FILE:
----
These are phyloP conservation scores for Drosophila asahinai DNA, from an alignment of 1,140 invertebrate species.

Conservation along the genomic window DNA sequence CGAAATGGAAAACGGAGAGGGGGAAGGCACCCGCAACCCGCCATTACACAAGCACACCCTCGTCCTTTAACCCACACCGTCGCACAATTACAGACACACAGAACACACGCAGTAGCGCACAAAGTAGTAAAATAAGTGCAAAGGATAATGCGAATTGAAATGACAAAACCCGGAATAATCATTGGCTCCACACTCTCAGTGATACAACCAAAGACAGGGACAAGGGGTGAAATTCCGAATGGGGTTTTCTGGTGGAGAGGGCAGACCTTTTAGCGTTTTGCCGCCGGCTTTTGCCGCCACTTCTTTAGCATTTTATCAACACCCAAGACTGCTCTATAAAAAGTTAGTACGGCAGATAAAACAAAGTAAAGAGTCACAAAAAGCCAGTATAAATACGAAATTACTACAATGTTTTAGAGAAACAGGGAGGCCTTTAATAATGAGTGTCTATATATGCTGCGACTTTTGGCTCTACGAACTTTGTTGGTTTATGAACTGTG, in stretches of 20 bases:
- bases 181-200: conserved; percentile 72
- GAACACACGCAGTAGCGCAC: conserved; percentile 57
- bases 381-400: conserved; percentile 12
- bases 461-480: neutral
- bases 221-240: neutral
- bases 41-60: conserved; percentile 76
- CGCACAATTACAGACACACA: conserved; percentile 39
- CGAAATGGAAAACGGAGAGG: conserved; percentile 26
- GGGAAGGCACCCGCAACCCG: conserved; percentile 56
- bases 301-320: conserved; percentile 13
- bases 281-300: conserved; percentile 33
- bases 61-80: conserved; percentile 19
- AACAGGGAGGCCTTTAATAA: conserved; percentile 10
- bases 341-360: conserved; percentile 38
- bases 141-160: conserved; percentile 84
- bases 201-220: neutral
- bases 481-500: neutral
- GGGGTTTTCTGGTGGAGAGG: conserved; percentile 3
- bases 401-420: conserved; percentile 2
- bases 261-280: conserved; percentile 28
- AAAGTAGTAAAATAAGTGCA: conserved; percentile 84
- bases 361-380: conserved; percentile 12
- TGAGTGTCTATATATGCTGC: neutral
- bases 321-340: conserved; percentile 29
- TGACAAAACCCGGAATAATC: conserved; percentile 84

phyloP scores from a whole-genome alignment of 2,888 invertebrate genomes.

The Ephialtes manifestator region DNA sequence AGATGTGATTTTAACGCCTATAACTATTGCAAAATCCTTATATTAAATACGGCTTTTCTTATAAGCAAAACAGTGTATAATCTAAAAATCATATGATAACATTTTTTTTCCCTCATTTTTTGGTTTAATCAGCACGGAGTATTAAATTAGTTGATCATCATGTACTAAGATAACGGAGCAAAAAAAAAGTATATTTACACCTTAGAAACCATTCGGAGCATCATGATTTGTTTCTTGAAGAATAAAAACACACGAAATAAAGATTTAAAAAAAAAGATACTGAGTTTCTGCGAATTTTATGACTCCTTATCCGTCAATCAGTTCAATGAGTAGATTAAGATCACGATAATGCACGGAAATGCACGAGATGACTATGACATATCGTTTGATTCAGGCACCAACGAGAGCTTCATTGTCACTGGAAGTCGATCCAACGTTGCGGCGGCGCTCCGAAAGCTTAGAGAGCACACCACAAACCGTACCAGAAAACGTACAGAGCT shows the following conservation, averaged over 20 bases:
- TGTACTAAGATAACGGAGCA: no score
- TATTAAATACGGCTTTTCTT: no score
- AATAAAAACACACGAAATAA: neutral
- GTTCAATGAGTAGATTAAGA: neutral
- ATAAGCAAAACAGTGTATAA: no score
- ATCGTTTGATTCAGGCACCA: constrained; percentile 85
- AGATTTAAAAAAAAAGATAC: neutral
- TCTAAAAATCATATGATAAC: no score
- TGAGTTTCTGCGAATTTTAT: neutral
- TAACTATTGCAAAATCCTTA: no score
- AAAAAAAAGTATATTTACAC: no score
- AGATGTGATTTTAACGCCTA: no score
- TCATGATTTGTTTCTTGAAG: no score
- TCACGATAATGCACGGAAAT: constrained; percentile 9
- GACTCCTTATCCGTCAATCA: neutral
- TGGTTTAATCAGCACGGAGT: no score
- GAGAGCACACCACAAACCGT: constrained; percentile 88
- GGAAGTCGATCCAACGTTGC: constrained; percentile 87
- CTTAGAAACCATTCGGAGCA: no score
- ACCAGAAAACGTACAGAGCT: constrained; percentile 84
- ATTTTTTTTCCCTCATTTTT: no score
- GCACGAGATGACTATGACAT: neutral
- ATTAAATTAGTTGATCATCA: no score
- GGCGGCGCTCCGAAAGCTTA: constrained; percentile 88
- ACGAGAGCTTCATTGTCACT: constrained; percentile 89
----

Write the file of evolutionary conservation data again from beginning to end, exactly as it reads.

These are phyloP conservation scores for Drosophila asahinai DNA, from an alignment of 1,140 invertebrate species.

Conservation along the genomic window DNA sequence CGAAATGGAAAACGGAGAGGGGGAAGGCACCCGCAACCCGCCATTACACAAGCACACCCTCGTCCTTTAACCCACACCGTCGCACAATTACAGACACACAGAACACACGCAGTAGCGCACAAAGTAGTAAAATAAGTGCAAAGGATAATGCGAATTGAAATGACAAAACCCGGAATAATCATTGGCTCCACACTCTCAGTGATACAACCAAAGACAGGGACAAGGGGTGAAATTCCGAATGGGGTTTTCTGGTGGAGAGGGCAGACCTTTTAGCGTTTTGCCGCCGGCTTTTGCCGCCACTTCTTTAGCATTTTATCAACACCCAAGACTGCTCTATAAAAAGTTAGTACGGCAGATAAAACAAAGTAAAGAGTCACAAAAAGCCAGTATAAATACGAAATTACTACAATGTTTTAGAGAAACAGGGAGGCCTTTAATAATGAGTGTCTATATATGCTGCGACTTTTGGCTCTACGAACTTTGTTGGTTTATGAACTGTG, in stretches of 20 bases:
- bases 181-200: conserved; percentile 72
- GAACACACGCAGTAGCGCAC: conserved; percentile 57
- bases 381-400: conserved; percentile 12
- bases 461-480: neutral
- bases 221-240: neutral
- bases 41-60: conserved; percentile 76
- CGCACAATTACAGACACACA: conserved; percentile 39
- CGAAATGGAAAACGGAGAGG: conserved; percentile 26
- GGGAAGGCACCCGCAACCCG: conserved; percentile 56
- bases 301-320: conserved; percentile 13
- bases 281-300: conserved; percentile 33
- bases 61-80: conserved; percentile 19
- AACAGGGAGGCCTTTAATAA: conserved; percentile 10
- bases 341-360: conserved; percentile 38
- bases 141-160: conserved; percentile 84
- bases 201-220: neutral
- bases 481-500: neutral
- GGGGTTTTCTGGTGGAGAGG: conserved; percentile 3
- bases 401-420: conserved; percentile 2
- bases 261-280: conserved; percentile 28
- AAAGTAGTAAAATAAGTGCA: conserved; percentile 84
- bases 361-380: conserved; percentile 12
- TGAGTGTCTATATATGCTGC: neutral
- bases 321-340: conserved; percentile 29
- TGACAAAACCCGGAATAATC: conserved; percentile 84

phyloP scores from a whole-genome alignment of 2,888 invertebrate genomes.

The Ephialtes manifestator region DNA sequence AGATGTGATTTTAACGCCTATAACTATTGCAAAATCCTTATATTAAATACGGCTTTTCTTATAAGCAAAACAGTGTATAATCTAAAAATCATATGATAACATTTTTTTTCCCTCATTTTTTGGTTTAATCAGCACGGAGTATTAAATTAGTTGATCATCATGTACTAAGATAACGGAGCAAAAAAAAAGTATATTTACACCTTAGAAACCATTCGGAGCATCATGATTTGTTTCTTGAAGAATAAAAACACACGAAATAAAGATTTAAAAAAAAAGATACTGAGTTTCTGCGAATTTTATGACTCCTTATCCGTCAATCAGTTCAATGAGTAGATTAAGATCACGATAATGCACGGAAATGCACGAGATGACTATGACATATCGTTTGATTCAGGCACCAACGAGAGCTTCATTGTCACTGGAAGTCGATCCAACGTTGCGGCGGCGCTCCGAAAGCTTAGAGAGCACACCACAAACCGTACCAGAAAACGTACAGAGCT shows the following conservation, averaged over 20 bases:
- TGTACTAAGATAACGGAGCA: no score
- TATTAAATACGGCTTTTCTT: no score
- AATAAAAACACACGAAATAA: neutral
- GTTCAATGAGTAGATTAAGA: neutral
- ATAAGCAAAACAGTGTATAA: no score
- ATCGTTTGATTCAGGCACCA: constrained; percentile 85
- AGATTTAAAAAAAAAGATAC: neutral
- TCTAAAAATCATATGATAAC: no score
- TGAGTTTCTGCGAATTTTAT: neutral
- TAACTATTGCAAAATCCTTA: no score
- AAAAAAAAGTATATTTACAC: no score
- AGATGTGATTTTAACGCCTA: no score
- TCATGATTTGTTTCTTGAAG: no score
- TCACGATAATGCACGGAAAT: constrained; percentile 9
- GACTCCTTATCCGTCAATCA: neutral
- TGGTTTAATCAGCACGGAGT: no score
- GAGAGCACACCACAAACCGT: constrained; percentile 88
- GGAAGTCGATCCAACGTTGC: constrained; percentile 87
- CTTAGAAACCATTCGGAGCA: no score
- ACCAGAAAACGTACAGAGCT: constrained; percentile 84
- ATTTTTTTTCCCTCATTTTT: no score
- GCACGAGATGACTATGACAT: neutral
- ATTAAATTAGTTGATCATCA: no score
- GGCGGCGCTCCGAAAGCTTA: constrained; percentile 88
- ACGAGAGCTTCATTGTCACT: constrained; percentile 89